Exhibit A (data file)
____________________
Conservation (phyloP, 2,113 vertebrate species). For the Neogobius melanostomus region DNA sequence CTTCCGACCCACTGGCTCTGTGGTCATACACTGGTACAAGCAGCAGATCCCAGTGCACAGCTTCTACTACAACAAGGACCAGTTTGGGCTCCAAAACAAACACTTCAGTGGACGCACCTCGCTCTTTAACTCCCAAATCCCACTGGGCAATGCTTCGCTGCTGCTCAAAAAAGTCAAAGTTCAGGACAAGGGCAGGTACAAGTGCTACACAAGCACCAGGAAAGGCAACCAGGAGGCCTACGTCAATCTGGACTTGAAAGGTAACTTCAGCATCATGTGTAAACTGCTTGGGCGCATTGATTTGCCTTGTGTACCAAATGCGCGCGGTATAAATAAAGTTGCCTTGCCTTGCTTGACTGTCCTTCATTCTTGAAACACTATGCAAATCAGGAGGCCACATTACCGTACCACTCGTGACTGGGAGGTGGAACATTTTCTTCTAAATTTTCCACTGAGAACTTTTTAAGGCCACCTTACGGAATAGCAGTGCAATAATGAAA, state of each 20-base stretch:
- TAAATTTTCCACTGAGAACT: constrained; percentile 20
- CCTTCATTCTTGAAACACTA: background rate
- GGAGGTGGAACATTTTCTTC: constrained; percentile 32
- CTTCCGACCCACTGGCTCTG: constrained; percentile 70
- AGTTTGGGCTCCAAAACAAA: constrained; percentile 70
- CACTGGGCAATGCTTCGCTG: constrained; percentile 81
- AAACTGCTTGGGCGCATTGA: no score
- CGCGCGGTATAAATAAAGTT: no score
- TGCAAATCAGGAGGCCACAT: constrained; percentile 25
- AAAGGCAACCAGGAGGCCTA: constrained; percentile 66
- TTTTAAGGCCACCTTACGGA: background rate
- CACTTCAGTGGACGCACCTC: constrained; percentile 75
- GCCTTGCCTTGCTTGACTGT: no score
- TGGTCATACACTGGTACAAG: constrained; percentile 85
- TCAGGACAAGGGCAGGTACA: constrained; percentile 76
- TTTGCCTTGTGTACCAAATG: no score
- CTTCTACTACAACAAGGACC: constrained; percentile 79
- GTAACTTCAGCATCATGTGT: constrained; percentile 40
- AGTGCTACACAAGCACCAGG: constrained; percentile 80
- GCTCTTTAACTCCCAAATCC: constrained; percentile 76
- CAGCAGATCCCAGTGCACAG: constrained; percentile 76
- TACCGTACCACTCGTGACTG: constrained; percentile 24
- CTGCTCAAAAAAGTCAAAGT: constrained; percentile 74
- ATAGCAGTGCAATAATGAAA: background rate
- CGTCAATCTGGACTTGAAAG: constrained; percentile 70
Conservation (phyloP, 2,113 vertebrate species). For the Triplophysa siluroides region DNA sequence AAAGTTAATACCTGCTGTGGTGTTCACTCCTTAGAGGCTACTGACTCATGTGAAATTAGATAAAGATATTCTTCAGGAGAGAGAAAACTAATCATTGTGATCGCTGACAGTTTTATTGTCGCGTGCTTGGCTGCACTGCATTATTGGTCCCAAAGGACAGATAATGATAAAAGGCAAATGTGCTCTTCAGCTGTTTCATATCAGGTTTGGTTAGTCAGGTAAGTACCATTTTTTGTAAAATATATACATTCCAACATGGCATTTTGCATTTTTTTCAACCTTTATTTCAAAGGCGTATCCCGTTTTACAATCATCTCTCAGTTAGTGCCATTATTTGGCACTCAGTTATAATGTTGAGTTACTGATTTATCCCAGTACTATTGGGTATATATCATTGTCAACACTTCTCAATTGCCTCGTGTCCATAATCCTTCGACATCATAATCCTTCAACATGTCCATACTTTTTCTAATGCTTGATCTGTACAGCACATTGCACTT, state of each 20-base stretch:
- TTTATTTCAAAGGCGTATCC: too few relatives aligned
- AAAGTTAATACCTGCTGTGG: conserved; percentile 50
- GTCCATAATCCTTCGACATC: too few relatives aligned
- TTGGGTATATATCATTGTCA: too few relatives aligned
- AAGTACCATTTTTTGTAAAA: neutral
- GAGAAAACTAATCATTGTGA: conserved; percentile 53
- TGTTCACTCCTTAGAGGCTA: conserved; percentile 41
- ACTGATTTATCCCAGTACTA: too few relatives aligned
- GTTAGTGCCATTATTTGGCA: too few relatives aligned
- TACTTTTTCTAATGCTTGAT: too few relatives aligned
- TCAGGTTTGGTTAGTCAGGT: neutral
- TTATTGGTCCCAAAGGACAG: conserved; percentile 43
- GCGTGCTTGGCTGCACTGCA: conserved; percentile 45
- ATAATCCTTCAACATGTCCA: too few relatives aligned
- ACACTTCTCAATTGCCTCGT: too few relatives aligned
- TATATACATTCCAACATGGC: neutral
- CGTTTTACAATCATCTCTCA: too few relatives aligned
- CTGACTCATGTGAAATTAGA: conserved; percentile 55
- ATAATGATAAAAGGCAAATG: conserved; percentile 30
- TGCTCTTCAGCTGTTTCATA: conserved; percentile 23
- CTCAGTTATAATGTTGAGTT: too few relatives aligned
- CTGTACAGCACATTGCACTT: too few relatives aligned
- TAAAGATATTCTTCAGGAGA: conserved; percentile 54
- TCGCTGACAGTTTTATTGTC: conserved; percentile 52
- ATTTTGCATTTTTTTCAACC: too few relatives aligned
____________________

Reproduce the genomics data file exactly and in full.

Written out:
Conservation (phyloP, 2,113 vertebrate species). For the Neogobius melanostomus region DNA sequence CTTCCGACCCACTGGCTCTGTGGTCATACACTGGTACAAGCAGCAGATCCCAGTGCACAGCTTCTACTACAACAAGGACCAGTTTGGGCTCCAAAACAAACACTTCAGTGGACGCACCTCGCTCTTTAACTCCCAAATCCCACTGGGCAATGCTTCGCTGCTGCTCAAAAAAGTCAAAGTTCAGGACAAGGGCAGGTACAAGTGCTACACAAGCACCAGGAAAGGCAACCAGGAGGCCTACGTCAATCTGGACTTGAAAGGTAACTTCAGCATCATGTGTAAACTGCTTGGGCGCATTGATTTGCCTTGTGTACCAAATGCGCGCGGTATAAATAAAGTTGCCTTGCCTTGCTTGACTGTCCTTCATTCTTGAAACACTATGCAAATCAGGAGGCCACATTACCGTACCACTCGTGACTGGGAGGTGGAACATTTTCTTCTAAATTTTCCACTGAGAACTTTTTAAGGCCACCTTACGGAATAGCAGTGCAATAATGAAA, state of each 20-base stretch:
- TAAATTTTCCACTGAGAACT: constrained; percentile 20
- CCTTCATTCTTGAAACACTA: background rate
- GGAGGTGGAACATTTTCTTC: constrained; percentile 32
- CTTCCGACCCACTGGCTCTG: constrained; percentile 70
- AGTTTGGGCTCCAAAACAAA: constrained; percentile 70
- CACTGGGCAATGCTTCGCTG: constrained; percentile 81
- AAACTGCTTGGGCGCATTGA: no score
- CGCGCGGTATAAATAAAGTT: no score
- TGCAAATCAGGAGGCCACAT: constrained; percentile 25
- AAAGGCAACCAGGAGGCCTA: constrained; percentile 66
- TTTTAAGGCCACCTTACGGA: background rate
- CACTTCAGTGGACGCACCTC: constrained; percentile 75
- GCCTTGCCTTGCTTGACTGT: no score
- TGGTCATACACTGGTACAAG: constrained; percentile 85
- TCAGGACAAGGGCAGGTACA: constrained; percentile 76
- TTTGCCTTGTGTACCAAATG: no score
- CTTCTACTACAACAAGGACC: constrained; percentile 79
- GTAACTTCAGCATCATGTGT: constrained; percentile 40
- AGTGCTACACAAGCACCAGG: constrained; percentile 80
- GCTCTTTAACTCCCAAATCC: constrained; percentile 76
- CAGCAGATCCCAGTGCACAG: constrained; percentile 76
- TACCGTACCACTCGTGACTG: constrained; percentile 24
- CTGCTCAAAAAAGTCAAAGT: constrained; percentile 74
- ATAGCAGTGCAATAATGAAA: background rate
- CGTCAATCTGGACTTGAAAG: constrained; percentile 70
Conservation (phyloP, 2,113 vertebrate species). For the Triplophysa siluroides region DNA sequence AAAGTTAATACCTGCTGTGGTGTTCACTCCTTAGAGGCTACTGACTCATGTGAAATTAGATAAAGATATTCTTCAGGAGAGAGAAAACTAATCATTGTGATCGCTGACAGTTTTATTGTCGCGTGCTTGGCTGCACTGCATTATTGGTCCCAAAGGACAGATAATGATAAAAGGCAAATGTGCTCTTCAGCTGTTTCATATCAGGTTTGGTTAGTCAGGTAAGTACCATTTTTTGTAAAATATATACATTCCAACATGGCATTTTGCATTTTTTTCAACCTTTATTTCAAAGGCGTATCCCGTTTTACAATCATCTCTCAGTTAGTGCCATTATTTGGCACTCAGTTATAATGTTGAGTTACTGATTTATCCCAGTACTATTGGGTATATATCATTGTCAACACTTCTCAATTGCCTCGTGTCCATAATCCTTCGACATCATAATCCTTCAACATGTCCATACTTTTTCTAATGCTTGATCTGTACAGCACATTGCACTT, state of each 20-base stretch:
- TTTATTTCAAAGGCGTATCC: too few relatives aligned
- AAAGTTAATACCTGCTGTGG: conserved; percentile 50
- GTCCATAATCCTTCGACATC: too few relatives aligned
- TTGGGTATATATCATTGTCA: too few relatives aligned
- AAGTACCATTTTTTGTAAAA: neutral
- GAGAAAACTAATCATTGTGA: conserved; percentile 53
- TGTTCACTCCTTAGAGGCTA: conserved; percentile 41
- ACTGATTTATCCCAGTACTA: too few relatives aligned
- GTTAGTGCCATTATTTGGCA: too few relatives aligned
- TACTTTTTCTAATGCTTGAT: too few relatives aligned
- TCAGGTTTGGTTAGTCAGGT: neutral
- TTATTGGTCCCAAAGGACAG: conserved; percentile 43
- GCGTGCTTGGCTGCACTGCA: conserved; percentile 45
- ATAATCCTTCAACATGTCCA: too few relatives aligned
- ACACTTCTCAATTGCCTCGT: too few relatives aligned
- TATATACATTCCAACATGGC: neutral
- CGTTTTACAATCATCTCTCA: too few relatives aligned
- CTGACTCATGTGAAATTAGA: conserved; percentile 55
- ATAATGATAAAAGGCAAATG: conserved; percentile 30
- TGCTCTTCAGCTGTTTCATA: conserved; percentile 23
- CTCAGTTATAATGTTGAGTT: too few relatives aligned
- CTGTACAGCACATTGCACTT: too few relatives aligned
- TAAAGATATTCTTCAGGAGA: conserved; percentile 54
- TCGCTGACAGTTTTATTGTC: conserved; percentile 52
- ATTTTGCATTTTTTTCAACC: too few relatives aligned